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As the first to break ranks, Fenster's group received widespread media attention, drawing praise and criticism in equal measure. She explains "we did not expect the level of media attention that we have received" but adds she was "relieved" their actions "generated a conversation about Birthright and challenged [its] statements of being an 'apolitical' trip". When the second group decided to follow suit, they reached out to their predecessors for guidance on how to stage an effective walkout. Elon explains that "we wanted Birthright to know that we felt so disappointed and misinformed by their trip that we felt compelled to leave," and, having seen the previous group walk off, "I was inspired by their determination to see the truth of the occupation".
For Elon, the strength of reaction their actions provoked came as a surprise. While some have expressed their support, "others have sent us really hateful messages, claiming we're not real Jews and even sending us death threats". Elon says he and the group have tried to ignore such trolling, but "we know that our decision has riled our American Jewish community in a way that should have happened a long time ago". He adds that some members of the American-Jewish community have been supportive of their actions, even raising "$8,000 to cover our return flight costs in just one day" after Birthright refused to allow the group to fly home with the rest of the party.
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Members of Elon's group also went to visit residents of Khan Al-Ahmar, the Bedouin village situated east of Jerusalem, which has been slated for demolition by Israeli forces as part of a plan to extend illegal Israeli settlements in the occupied West Bank. The group also visited Hebron as part of a Breaking the Silence tour, yet were harassed by Israeli settlers living in the old city and had paint thrown at them by settler children. Discussing the incident, Glickman says that "what we experienced is in fact very little compared to what Palestinians experience on a daily basis. That being said, it was disturbing to witness the violence of the occupation first hand". For Elon, the worst thing about the experience was the lack of action from the Israeli occupation forces, who did little to reprimand the settlers or settler children. He adds:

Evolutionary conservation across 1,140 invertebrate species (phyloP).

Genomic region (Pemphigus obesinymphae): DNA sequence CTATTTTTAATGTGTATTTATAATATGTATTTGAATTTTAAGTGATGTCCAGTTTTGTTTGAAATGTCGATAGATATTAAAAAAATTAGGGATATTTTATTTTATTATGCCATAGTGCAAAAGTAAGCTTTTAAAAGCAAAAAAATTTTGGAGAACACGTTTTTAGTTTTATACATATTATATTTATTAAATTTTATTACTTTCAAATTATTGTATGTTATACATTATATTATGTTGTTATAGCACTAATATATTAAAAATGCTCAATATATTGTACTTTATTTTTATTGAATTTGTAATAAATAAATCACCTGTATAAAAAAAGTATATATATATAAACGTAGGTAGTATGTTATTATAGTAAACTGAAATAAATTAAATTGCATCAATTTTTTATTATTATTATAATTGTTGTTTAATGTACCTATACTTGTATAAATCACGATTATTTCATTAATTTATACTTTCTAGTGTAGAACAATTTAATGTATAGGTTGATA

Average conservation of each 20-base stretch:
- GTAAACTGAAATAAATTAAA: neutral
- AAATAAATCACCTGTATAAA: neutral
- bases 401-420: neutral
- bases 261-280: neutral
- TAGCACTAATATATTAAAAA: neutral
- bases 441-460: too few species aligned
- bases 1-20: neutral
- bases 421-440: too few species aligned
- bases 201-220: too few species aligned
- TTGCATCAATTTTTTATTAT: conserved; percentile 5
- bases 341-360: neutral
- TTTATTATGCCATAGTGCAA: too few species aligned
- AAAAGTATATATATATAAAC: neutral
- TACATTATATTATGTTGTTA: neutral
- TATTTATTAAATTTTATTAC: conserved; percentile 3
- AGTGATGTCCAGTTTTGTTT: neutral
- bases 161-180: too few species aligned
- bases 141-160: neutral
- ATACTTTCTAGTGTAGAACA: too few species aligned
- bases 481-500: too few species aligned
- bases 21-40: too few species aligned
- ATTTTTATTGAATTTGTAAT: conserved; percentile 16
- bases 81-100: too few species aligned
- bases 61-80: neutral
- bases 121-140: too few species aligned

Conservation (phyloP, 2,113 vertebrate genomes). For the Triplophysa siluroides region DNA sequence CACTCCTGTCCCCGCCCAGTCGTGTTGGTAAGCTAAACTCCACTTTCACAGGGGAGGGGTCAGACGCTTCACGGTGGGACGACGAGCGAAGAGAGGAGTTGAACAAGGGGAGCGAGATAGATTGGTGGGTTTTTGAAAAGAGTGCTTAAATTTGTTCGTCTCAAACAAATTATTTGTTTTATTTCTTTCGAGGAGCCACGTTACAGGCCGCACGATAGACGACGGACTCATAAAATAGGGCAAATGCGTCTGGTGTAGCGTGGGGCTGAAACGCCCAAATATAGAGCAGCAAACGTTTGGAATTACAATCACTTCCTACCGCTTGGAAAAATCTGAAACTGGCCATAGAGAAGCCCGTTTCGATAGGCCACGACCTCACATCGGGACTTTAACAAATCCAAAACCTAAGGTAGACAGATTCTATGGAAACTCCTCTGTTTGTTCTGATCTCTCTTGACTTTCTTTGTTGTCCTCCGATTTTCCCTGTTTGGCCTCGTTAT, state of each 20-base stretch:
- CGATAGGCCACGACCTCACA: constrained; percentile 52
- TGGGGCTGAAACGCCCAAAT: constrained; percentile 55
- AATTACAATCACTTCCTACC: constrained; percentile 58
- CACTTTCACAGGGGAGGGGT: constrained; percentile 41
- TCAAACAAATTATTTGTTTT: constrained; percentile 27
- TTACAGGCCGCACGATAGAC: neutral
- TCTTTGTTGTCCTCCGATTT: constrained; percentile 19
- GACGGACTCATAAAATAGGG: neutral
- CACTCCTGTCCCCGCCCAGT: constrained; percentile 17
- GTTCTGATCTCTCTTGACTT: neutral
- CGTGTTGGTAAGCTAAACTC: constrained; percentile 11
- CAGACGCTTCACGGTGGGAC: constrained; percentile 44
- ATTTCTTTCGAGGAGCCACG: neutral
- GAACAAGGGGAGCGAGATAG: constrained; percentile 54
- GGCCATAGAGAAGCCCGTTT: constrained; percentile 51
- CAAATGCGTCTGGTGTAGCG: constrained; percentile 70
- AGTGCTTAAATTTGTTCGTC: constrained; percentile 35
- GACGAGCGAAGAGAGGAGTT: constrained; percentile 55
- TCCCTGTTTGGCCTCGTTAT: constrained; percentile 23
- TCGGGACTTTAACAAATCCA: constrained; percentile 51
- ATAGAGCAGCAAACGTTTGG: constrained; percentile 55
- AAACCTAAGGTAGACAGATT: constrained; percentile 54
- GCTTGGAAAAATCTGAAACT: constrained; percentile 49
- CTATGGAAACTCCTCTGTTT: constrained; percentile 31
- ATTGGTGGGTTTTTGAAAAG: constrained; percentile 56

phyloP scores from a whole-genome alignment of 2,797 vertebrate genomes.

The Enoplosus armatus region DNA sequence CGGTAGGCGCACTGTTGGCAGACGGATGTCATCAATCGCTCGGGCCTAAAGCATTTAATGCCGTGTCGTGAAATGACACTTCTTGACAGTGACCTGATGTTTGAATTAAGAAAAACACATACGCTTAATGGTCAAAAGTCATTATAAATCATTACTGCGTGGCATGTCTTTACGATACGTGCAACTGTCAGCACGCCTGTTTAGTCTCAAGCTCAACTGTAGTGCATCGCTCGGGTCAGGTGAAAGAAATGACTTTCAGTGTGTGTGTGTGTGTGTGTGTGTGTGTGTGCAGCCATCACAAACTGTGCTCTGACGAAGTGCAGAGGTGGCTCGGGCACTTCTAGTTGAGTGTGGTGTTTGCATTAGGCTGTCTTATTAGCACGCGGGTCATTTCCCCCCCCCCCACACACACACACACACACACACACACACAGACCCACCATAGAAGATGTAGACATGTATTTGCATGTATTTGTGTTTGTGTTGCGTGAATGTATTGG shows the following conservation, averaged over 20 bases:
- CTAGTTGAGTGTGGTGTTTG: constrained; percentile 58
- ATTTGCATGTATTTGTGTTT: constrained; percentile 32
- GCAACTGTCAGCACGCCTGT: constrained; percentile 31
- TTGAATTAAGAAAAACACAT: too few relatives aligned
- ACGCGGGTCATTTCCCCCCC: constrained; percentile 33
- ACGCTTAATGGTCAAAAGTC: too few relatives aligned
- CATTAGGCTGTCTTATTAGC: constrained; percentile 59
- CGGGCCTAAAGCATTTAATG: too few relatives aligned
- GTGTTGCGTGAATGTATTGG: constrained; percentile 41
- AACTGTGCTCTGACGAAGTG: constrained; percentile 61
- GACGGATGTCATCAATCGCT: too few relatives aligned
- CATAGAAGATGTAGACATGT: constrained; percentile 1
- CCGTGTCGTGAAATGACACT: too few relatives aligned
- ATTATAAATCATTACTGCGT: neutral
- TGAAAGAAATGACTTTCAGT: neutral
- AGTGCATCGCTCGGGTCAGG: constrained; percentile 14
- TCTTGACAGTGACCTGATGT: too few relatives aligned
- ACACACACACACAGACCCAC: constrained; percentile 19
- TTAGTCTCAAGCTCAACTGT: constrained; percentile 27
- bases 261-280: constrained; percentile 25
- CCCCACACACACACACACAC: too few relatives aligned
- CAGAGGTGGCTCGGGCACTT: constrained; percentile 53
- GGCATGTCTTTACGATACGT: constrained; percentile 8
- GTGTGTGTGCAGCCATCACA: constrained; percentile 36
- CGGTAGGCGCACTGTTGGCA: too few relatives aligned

[quote] "It made it frighteningly obvious that the soldiers are there for the sake of the settlers and that, because of the Israeli military's presence, they can basically do whatever they want. Meanwhile, Palestinians face extreme restrictions on their daily activities. The contrast is just so stark."
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Asked what they would say to anyone thinking about joining a Birthright programme of their own, Katie and Elon are united in their response. Elon says that "you deserve to know the truth and you should demand it. If they won't give it to you then unfortunately you may have to find it yourself". Katie adds that "if you go with Birthright, I urge you to ask questions about the occupation, so that Birthright cannot ignore young Jews' call for freedom and dignity for all".
Since walking out of the tour, Katie says she has discovered many organisations offering a "more holistic" view of the occupation, like Breaking the Silence and the IfNotNow movement, a US-based organisation opposing the Israeli occupation. For Katie, IfNotNow's launch of the hashtag #NotJustAFreeTrip, which seeks to highlight the role that Birthright plays in hiding Israel's occupation of the Palestinian territories, is vital. She says: "I think that we can spark a conversation to challenge the occupation and [the American-Jewish] community's support for it. Ultimately, if we can get our community to agree that the occupation is a problem, we will be one step closer to ending it."
WATCH: US Jews ditch Birthright programme to join anti-occupation Hebron tour